Tag Archives: Obama running mate Joe Biden
DENVER–If you thought that the Republican Party would try to overshadow the Democratic convention this week and the attention paid to Barack Obama’s choice of a running mate, you’d be right. Just do a search on Google.
As The Wall Street Journal has pointed out, the McCain campaign has nabbed the top ad spot on Google for the search terms “Joe Biden” and “Biden.” Presumably it outbid the Democrats for the top spot.
The ad that appeared reads, “What Does Joe Biden Say About Barack Obama? Find Out Today!” and takes searchers to a page on McCain’s site with a 30-second ad showing Biden in a debate saying that Obama is not ready to be president, followed by a clip of the Delaware senator saying he would be honored to run with McCain because “the country would be better off.”
By around 1 p.m. PDT, the ad at the top of the page had disappeared and a McCain ad had been moved to a less-visible position on the right side of the page, below the one from the actual Obama-Biden campaign.
The McCain camp was the highest bidder for ad space tied to the Biden terms and has also bought search ads for terms like “U.S. economy” and “housing crisis.”
This is an offline effort as well. Just a couple of miles away from Invesco Field, where Obama is scheduled to accept the nomination to be the Democratic presidential candidate on Thursday night, a plane circled overhead this week pulling a banner that reads, “Biden was right–Obama not ready.”
by Reinout van Wagtendonk
Barack Obama is officially the Democratic Party’s candidate for the US presidency. On the third day of the Democratic convention in Denver his defeated rival, Hillary Clinton, submitted a motion to elect Obama the winner by acclamation, and in his speech her husband Bill Clinton expressed his unconditional support for Obama. Later in the day, Joe Biden was officially elected as Barack Obama’s running mate for the vice-presidency.
A roll call like this, coming forward state by state to vote for the presidential candidate, is largely just a tradition. The result is known in advance. This time too Barack Obama had for months been the unofficial Democratic candidate. But the long and bitter battle with Hillary Clinton for that nomination had left wounds. That’s why the tradition had to take a dramatic turn. Orchestrated drama, of course, since it had been negotiated in advance and arranged precisely so it could be shown live in the half-hour around mealtime when the big three TV networks have their evening news.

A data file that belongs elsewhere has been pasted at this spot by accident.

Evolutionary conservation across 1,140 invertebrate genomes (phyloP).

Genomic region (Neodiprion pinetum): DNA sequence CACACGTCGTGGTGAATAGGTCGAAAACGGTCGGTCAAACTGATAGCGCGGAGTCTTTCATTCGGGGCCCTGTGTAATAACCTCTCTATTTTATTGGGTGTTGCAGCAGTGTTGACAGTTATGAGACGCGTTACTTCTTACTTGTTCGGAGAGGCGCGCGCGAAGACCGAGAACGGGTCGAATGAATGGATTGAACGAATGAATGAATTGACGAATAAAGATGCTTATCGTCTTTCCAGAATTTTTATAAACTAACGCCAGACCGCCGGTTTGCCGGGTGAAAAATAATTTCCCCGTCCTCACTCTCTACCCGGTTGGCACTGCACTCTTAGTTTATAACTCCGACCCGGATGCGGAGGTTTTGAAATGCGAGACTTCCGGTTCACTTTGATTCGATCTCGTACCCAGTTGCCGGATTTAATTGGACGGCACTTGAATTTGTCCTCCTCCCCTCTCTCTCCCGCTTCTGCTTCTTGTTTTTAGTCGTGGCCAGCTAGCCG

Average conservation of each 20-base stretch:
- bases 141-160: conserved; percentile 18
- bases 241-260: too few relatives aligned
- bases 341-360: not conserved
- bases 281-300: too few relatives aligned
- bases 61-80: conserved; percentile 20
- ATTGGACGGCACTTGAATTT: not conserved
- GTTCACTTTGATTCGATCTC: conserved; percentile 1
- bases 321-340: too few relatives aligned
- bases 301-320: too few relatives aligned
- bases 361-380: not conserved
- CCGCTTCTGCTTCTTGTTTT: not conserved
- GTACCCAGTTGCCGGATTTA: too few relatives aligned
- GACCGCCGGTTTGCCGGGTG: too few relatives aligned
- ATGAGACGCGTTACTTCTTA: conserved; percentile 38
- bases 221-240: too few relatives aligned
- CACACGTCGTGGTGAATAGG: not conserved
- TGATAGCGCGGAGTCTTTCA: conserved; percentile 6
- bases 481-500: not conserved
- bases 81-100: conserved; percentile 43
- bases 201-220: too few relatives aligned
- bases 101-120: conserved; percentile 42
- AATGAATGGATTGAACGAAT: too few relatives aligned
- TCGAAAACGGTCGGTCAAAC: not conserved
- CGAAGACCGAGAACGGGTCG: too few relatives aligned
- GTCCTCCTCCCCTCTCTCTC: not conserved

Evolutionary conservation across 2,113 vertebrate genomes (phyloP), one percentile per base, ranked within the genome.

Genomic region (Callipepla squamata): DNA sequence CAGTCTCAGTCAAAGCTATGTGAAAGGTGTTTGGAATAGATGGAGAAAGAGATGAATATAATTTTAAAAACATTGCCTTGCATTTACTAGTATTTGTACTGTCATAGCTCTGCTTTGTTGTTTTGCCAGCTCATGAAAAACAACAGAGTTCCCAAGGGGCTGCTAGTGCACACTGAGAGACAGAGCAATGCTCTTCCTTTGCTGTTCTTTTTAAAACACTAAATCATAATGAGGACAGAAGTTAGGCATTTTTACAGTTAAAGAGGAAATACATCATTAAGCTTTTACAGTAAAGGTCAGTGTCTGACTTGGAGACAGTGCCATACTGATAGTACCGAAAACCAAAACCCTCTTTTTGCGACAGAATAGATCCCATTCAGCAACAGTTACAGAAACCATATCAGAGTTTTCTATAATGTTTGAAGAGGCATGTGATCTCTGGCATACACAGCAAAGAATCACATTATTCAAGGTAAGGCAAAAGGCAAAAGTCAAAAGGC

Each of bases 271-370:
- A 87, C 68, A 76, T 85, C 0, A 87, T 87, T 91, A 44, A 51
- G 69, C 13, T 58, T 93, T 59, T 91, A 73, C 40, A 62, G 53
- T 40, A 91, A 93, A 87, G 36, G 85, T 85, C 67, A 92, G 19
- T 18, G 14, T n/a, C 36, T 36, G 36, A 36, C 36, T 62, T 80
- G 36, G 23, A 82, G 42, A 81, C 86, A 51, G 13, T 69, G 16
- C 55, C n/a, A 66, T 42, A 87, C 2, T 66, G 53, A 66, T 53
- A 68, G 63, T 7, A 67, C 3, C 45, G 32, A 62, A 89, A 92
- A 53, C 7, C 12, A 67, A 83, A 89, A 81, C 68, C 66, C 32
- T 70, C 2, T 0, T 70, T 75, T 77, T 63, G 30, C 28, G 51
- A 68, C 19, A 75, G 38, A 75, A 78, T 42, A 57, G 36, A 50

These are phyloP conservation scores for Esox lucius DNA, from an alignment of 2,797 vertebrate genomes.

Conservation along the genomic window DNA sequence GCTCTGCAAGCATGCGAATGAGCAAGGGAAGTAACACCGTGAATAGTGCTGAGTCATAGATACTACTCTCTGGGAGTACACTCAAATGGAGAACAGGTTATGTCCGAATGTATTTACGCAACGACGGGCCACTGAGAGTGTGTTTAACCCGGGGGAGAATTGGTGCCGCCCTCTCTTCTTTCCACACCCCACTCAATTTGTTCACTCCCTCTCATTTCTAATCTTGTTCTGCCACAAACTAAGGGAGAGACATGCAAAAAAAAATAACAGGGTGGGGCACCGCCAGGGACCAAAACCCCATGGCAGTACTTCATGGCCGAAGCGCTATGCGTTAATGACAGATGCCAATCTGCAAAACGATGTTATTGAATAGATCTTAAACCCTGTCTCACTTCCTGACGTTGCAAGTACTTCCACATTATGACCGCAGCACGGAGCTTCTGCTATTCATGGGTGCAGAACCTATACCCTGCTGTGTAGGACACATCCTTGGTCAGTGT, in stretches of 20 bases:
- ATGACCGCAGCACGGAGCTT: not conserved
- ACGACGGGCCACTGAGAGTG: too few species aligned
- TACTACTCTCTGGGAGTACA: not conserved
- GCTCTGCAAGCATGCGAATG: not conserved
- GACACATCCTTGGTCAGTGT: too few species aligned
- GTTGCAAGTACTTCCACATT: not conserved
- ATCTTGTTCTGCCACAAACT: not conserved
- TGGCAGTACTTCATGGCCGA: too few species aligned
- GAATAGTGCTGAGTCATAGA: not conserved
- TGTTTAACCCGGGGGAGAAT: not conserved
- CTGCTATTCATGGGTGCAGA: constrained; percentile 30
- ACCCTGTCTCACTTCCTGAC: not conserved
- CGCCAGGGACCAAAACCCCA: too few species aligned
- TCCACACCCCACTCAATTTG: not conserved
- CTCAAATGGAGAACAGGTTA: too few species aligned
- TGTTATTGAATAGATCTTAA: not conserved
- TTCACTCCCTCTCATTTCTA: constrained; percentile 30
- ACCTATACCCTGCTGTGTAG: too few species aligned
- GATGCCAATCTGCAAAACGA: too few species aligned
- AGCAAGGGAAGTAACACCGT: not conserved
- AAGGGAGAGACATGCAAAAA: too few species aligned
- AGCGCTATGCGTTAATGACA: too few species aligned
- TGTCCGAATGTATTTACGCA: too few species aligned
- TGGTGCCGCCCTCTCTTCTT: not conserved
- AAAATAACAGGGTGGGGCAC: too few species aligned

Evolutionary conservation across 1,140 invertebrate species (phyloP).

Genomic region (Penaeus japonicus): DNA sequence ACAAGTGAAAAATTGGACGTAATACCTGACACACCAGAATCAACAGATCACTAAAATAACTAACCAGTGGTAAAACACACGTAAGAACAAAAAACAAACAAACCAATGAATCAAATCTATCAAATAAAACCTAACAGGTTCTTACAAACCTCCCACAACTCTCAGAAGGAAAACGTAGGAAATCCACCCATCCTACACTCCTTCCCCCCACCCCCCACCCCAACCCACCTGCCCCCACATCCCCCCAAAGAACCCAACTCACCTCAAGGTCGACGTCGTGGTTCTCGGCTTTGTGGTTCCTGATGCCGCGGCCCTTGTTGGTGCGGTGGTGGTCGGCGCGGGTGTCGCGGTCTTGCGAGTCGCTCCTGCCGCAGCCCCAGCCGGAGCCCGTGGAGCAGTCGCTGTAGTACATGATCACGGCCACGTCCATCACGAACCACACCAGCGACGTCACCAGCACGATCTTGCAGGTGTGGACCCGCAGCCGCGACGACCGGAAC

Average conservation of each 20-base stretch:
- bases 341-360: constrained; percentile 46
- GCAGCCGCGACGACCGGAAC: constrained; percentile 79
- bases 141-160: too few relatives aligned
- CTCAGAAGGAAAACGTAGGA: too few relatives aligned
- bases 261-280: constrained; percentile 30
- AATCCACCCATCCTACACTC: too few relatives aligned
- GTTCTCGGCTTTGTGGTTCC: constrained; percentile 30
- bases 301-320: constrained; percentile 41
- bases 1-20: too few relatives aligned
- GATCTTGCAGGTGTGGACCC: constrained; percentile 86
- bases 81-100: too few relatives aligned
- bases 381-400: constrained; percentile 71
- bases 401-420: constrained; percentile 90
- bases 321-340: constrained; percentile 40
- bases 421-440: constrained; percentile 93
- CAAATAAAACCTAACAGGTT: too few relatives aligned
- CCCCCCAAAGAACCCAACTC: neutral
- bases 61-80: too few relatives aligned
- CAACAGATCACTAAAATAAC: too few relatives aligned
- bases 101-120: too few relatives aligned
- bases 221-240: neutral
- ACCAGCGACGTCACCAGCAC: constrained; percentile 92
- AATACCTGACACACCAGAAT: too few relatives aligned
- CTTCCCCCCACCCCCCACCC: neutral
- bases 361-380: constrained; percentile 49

Hillary Clinton interrupted the voting ritual with a motion calling for Obama to be elected by acclamation as a united party’s candidate to face the final battle against John McCain:
“I move Senator Barack Obama of Illinois be selected of this Convention by acclamation as the nominee of the Democratic Party for President of the United States.”
With a rapid blow of her gavel, convention chairwoman Nancy Pelosi ensured that whatever opposition remained would not be heard. The convention now belonged to Barack Obama. Most of Hillary’s supporters resigned themselves to the situation.
Ovation for Bill Clinton
Bill Clinton showed no trace of disappointment or resentment whatever. The former president’s speech was received by the Democrats with a lengthy ovation. Until recently Clinton seemed inclined to undermine Obama’s campaign. But on Wednesday evening he said he was convinced that Obama has what it takes to be the leader of the United States:
“My fellow democrats, I say to you, Barack Obama is ready to lead America and to restore American leadership in the world.”Clinton referred to his own presidential campaign in 1992, when the Republicans tried to write him off as an inexperienced lightweight, just as they are doing with Obama today. Clinton didn’t do too badly, as he modestly pointed out. So that should work again in 2008. The speech was the perfect launching pad for vice-presidential candidate Joe Biden and for Barack Obama’s acceptance speech which will round off the convention on Thursday evening.
Obama appears briefly
Obama appeared briefly in the convention hall on Wednesday night, following Joe Biden’s speech. He explained that he would be holding his speech in a huge stadium, before an audience of 80.000 people, because they are the people who will help him to bring about change in America:
“Change is brought about because ordinary people do extraordinary things, and so we want to open up this Convention to make sure that everybody who wants to come can join in the party and join in the effort to take America back.”